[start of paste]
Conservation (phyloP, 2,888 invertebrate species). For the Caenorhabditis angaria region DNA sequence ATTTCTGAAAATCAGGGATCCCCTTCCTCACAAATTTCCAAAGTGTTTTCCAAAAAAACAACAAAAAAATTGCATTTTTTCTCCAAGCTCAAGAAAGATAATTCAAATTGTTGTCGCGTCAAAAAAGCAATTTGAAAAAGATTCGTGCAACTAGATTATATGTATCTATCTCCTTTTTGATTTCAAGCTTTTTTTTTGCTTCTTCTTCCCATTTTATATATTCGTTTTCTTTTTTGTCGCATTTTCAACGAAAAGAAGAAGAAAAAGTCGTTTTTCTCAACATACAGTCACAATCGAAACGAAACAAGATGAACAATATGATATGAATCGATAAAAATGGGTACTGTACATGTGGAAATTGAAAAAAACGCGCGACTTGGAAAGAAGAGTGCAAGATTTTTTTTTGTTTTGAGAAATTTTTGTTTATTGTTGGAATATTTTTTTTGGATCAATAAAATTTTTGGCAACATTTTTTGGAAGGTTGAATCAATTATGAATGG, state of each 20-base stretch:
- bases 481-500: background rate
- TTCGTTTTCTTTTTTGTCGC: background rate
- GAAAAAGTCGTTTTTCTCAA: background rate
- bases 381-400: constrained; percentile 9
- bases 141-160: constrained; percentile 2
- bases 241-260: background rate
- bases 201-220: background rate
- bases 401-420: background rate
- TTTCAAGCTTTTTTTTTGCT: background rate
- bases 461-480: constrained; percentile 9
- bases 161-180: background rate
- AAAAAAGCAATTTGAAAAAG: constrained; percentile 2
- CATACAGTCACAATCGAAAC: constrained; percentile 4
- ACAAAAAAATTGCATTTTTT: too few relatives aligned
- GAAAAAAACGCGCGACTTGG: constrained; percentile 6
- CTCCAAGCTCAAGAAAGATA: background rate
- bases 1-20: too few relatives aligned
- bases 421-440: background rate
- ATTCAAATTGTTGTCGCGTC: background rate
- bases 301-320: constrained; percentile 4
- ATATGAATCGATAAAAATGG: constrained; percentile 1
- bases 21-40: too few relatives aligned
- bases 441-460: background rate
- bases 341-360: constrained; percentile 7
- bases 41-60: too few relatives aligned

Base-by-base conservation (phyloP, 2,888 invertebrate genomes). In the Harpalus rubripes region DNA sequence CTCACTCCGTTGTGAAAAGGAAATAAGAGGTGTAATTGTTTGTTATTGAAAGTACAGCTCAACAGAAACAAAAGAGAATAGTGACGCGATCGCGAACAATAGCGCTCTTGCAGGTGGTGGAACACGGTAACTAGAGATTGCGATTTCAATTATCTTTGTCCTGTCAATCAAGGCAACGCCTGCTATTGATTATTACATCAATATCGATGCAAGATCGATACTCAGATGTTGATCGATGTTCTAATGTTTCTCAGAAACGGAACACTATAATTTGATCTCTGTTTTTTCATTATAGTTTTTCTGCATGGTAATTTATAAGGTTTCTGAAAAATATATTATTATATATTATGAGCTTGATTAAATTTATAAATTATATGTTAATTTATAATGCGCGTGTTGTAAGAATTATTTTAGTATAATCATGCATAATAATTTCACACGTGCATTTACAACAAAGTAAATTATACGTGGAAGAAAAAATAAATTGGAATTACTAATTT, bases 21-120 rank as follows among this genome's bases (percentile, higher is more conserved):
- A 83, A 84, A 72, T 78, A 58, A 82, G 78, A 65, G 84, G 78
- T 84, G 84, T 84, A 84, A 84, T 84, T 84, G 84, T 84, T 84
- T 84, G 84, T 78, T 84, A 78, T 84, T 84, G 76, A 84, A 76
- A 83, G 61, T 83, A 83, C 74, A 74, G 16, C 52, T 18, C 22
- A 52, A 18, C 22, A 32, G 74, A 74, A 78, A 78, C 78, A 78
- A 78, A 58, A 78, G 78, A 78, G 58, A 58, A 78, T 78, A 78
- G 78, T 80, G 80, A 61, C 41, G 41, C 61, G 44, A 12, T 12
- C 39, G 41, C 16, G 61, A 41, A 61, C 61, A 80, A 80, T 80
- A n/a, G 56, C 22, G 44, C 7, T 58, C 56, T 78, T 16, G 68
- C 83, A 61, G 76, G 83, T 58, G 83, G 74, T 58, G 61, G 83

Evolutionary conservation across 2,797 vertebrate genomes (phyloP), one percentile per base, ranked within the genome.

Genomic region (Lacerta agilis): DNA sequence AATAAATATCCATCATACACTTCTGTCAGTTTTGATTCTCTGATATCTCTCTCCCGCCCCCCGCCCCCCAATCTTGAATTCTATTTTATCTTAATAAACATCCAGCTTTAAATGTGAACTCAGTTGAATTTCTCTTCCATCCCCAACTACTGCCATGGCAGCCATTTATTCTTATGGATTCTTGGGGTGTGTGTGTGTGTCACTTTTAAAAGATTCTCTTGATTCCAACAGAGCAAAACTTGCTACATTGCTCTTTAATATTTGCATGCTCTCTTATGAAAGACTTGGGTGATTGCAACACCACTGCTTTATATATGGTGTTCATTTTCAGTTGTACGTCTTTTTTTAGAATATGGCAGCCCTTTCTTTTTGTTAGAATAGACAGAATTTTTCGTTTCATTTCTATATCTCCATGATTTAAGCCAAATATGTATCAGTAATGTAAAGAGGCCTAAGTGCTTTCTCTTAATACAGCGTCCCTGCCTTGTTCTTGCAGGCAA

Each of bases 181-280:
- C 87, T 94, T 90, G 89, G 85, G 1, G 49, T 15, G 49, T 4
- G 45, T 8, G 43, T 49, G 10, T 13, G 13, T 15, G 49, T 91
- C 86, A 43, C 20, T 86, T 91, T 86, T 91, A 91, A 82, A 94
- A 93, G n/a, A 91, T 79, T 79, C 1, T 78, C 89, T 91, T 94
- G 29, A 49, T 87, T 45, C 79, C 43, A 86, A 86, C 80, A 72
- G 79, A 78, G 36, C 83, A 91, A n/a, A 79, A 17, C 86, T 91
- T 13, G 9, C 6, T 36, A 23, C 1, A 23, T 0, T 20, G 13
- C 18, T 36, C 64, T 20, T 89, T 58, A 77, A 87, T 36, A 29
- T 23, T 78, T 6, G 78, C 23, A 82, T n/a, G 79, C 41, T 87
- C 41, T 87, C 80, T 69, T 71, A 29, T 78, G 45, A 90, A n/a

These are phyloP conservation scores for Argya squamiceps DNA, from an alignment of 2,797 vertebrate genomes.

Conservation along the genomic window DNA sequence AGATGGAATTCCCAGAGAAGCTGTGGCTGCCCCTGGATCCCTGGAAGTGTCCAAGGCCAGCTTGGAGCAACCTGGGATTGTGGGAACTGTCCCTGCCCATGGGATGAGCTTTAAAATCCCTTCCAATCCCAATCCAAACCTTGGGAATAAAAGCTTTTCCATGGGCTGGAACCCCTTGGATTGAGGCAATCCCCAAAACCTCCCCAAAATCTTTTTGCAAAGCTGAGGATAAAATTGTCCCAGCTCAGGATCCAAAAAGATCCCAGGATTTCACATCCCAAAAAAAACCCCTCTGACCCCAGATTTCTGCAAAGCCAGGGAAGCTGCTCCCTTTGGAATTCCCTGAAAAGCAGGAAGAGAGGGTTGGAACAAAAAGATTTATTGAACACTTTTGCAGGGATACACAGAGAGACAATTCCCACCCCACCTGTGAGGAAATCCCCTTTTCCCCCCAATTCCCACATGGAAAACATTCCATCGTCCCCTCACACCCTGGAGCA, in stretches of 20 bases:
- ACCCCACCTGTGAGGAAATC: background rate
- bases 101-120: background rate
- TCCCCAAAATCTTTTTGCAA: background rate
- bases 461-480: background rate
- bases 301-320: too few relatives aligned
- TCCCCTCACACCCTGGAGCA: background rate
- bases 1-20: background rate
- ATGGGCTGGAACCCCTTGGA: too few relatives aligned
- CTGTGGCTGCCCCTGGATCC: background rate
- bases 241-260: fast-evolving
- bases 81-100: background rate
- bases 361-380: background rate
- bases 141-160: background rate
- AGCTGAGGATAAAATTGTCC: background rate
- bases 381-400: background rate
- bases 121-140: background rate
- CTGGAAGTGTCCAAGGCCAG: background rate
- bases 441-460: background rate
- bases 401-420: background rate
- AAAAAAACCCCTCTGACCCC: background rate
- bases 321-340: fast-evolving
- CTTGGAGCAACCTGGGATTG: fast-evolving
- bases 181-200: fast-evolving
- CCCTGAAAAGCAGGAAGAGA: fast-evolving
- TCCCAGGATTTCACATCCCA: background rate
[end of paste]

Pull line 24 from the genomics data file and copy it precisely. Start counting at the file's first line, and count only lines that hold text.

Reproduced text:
- bases 441-460: background rate